The Largemouth Bass, Micropterus salmoides
Overall green in color, varying from light green to almost black. Often wears a dark stripe or interrupted stripe from gill cover to tail. Jaw (maxillary) extends beyond the eye. Note notch separating two sections of dorsal fin.
SIZE: Caught in all sizes from three or four inches long to 15 pounds or more. Usual maximum is 8-10 pounds. World record 22 pounds, 4 ounces; Florida record 17.27 pounds.
FOOD VALUE: Excellent in smaller fish. Large bass are more coarse and should be released anyway.
GAME QUALITIES: Aggressive striker; strong and acro- batic fighter.The Largemouth may not be the “gamest fish that swims”—as the old quotation goes—but it ranks among the best battlers in fresh water.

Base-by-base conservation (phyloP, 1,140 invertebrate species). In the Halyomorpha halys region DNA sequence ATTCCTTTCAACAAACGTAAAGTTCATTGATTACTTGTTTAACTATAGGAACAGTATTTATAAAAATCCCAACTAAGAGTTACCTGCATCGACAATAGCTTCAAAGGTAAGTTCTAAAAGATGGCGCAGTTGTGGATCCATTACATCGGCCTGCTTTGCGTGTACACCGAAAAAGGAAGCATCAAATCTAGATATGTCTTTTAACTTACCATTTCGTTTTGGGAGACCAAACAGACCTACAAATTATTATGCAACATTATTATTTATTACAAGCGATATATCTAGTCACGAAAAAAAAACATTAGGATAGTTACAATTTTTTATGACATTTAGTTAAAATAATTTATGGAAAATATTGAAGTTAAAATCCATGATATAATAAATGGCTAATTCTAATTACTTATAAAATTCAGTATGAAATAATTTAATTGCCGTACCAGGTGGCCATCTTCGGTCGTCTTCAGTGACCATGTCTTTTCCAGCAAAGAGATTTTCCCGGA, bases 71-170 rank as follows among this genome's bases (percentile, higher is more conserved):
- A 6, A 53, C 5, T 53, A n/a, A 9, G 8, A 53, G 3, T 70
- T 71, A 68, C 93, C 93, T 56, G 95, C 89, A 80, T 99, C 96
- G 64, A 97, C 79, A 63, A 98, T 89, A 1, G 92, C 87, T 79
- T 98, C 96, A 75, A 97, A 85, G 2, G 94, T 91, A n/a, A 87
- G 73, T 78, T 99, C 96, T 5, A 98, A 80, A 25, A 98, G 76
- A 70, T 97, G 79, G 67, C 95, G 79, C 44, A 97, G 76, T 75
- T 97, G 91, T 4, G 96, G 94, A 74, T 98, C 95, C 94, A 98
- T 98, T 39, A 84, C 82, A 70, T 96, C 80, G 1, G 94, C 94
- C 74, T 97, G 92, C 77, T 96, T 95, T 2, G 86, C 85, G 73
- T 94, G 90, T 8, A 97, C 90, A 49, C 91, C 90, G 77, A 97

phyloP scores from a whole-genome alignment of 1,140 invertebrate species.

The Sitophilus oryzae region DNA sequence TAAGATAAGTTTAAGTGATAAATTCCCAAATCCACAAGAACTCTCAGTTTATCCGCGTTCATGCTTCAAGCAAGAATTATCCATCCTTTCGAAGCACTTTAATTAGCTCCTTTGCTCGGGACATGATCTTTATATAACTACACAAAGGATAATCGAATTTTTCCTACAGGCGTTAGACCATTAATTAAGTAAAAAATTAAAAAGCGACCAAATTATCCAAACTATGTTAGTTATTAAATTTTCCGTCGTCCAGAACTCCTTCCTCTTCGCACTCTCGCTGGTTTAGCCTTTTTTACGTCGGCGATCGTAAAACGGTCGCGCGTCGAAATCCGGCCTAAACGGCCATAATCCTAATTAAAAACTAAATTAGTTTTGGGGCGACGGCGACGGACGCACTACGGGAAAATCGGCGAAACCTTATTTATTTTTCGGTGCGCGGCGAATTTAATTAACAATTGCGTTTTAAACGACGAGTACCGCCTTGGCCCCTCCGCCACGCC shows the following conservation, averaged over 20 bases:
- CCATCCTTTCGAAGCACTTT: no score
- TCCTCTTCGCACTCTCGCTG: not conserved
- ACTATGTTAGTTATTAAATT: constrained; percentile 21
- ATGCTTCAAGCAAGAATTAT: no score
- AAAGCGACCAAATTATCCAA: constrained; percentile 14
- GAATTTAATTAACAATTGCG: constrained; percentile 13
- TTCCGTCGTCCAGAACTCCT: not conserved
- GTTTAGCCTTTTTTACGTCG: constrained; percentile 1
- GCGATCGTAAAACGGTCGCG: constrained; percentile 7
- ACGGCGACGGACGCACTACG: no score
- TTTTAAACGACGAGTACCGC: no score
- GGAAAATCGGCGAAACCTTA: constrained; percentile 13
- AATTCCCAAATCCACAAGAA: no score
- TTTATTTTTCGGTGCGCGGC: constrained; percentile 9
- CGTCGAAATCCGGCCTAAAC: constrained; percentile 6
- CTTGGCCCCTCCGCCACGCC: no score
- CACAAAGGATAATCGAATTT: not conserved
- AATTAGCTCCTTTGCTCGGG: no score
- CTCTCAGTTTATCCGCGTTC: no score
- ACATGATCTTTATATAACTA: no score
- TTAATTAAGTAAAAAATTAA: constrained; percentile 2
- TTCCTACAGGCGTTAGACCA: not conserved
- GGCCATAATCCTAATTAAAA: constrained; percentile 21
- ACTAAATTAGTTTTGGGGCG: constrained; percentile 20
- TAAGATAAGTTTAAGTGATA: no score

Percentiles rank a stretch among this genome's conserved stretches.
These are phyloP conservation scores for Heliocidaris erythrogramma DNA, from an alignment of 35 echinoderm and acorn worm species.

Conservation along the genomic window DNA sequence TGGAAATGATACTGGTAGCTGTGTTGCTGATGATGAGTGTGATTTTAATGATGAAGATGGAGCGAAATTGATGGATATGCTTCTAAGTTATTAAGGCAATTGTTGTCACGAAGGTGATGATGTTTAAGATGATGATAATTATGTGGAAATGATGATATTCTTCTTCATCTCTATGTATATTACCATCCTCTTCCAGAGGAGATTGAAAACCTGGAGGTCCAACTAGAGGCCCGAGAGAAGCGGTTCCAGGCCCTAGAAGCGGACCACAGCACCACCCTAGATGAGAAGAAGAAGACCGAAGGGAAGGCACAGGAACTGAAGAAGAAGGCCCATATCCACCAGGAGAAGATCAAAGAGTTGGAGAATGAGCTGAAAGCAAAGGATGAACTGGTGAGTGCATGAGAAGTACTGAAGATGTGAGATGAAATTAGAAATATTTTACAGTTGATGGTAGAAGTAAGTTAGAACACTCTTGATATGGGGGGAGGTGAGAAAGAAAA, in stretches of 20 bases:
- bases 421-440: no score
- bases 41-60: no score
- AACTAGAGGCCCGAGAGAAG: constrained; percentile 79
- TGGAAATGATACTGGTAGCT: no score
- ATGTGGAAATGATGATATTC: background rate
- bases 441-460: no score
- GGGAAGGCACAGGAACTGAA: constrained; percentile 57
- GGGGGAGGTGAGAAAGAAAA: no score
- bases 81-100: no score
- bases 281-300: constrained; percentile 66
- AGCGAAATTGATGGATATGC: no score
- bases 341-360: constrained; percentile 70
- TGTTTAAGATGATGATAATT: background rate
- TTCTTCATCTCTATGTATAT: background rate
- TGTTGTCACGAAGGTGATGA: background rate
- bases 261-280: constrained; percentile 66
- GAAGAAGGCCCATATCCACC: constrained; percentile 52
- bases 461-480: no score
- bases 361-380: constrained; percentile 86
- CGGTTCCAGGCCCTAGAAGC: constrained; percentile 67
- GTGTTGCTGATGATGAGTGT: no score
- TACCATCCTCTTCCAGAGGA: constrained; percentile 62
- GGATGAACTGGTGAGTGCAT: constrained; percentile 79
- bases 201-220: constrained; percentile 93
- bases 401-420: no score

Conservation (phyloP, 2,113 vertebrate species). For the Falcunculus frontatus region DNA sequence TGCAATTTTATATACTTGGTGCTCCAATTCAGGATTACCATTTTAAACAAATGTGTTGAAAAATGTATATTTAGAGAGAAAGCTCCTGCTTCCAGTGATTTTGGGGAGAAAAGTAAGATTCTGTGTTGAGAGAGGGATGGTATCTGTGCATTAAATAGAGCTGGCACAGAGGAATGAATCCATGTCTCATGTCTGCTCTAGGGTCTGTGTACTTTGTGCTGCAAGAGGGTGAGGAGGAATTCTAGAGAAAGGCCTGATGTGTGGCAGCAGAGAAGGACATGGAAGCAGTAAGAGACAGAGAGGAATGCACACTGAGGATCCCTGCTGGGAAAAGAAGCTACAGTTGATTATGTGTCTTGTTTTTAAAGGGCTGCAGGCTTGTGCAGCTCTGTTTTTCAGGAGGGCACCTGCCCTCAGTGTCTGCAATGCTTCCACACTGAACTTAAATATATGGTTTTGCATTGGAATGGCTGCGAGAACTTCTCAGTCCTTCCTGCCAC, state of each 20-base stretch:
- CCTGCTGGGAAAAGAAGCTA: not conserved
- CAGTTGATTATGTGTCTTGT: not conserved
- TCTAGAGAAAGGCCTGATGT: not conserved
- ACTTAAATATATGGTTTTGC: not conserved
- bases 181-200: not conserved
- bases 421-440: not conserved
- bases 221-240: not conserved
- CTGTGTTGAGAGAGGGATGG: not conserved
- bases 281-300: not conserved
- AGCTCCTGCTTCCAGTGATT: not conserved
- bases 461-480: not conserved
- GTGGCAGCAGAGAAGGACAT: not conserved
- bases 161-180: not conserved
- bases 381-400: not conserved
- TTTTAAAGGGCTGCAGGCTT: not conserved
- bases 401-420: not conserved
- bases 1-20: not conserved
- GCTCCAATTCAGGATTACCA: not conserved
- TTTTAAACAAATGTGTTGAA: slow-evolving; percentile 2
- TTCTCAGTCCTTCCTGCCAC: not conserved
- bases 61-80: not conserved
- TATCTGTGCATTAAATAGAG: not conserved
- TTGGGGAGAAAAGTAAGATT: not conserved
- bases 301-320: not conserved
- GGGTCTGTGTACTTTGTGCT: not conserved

TACKLE AND BAITS: The most popular tackle for good-size bass in or near cover is a heavy baitcasting outfit with line ranging from 15-pound test to 30. Much lighter tackle can be used successfully in open water. Baits include weedless plastic worms, spinner- baits, weedless spoons, topwater plugs and, in open water, swimming plugs. King of natural baits is the Golden Shiner, preferably native-bred and large. Chubs, Bream and Shad are also productive, as are large earthworms. Fly fishermen depend on large popping bugs and big streamer flies, often tied long and snaky to resemble worms or eels.
FISHING SYSTEMS: Casting;Trolling; Drifting.
HABITAT: Varies with season and water temperature, but Largemouths of all sizes love cover—pads, grass, snags, docks, whatever.Younger, active fish often school in open water, chasing baitfish.